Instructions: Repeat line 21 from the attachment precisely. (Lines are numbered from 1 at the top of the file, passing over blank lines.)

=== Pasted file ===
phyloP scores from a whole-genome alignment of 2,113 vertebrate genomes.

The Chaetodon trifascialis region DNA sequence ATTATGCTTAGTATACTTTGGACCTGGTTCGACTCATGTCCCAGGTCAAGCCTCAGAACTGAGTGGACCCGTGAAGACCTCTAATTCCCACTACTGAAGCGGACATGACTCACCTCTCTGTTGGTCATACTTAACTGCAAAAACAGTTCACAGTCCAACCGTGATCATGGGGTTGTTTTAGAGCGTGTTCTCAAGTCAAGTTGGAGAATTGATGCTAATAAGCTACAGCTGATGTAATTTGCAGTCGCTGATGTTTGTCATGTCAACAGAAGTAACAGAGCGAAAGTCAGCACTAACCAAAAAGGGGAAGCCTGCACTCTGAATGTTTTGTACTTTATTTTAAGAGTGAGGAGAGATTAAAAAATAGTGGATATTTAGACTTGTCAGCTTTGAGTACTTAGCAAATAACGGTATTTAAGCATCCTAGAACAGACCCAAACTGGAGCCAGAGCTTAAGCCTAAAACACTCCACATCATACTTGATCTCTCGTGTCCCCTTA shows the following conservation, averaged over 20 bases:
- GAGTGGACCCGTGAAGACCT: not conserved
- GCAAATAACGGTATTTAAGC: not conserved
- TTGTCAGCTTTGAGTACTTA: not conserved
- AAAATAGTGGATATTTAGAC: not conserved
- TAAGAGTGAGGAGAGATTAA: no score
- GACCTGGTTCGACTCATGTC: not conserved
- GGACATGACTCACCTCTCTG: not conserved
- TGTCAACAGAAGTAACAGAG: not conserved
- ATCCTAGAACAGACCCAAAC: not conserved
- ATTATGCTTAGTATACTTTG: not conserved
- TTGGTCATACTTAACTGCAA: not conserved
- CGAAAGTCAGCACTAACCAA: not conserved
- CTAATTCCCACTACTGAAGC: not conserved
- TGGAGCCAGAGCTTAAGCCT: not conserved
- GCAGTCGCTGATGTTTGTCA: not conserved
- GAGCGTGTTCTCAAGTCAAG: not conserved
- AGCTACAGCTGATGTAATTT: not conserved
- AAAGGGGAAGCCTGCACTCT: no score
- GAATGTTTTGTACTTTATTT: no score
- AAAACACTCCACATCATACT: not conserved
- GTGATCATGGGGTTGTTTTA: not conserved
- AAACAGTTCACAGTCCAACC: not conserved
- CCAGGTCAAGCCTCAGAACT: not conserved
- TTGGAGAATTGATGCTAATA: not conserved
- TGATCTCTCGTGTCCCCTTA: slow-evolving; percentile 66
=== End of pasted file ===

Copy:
- GAATGTTTTGTACTTTATTT: no score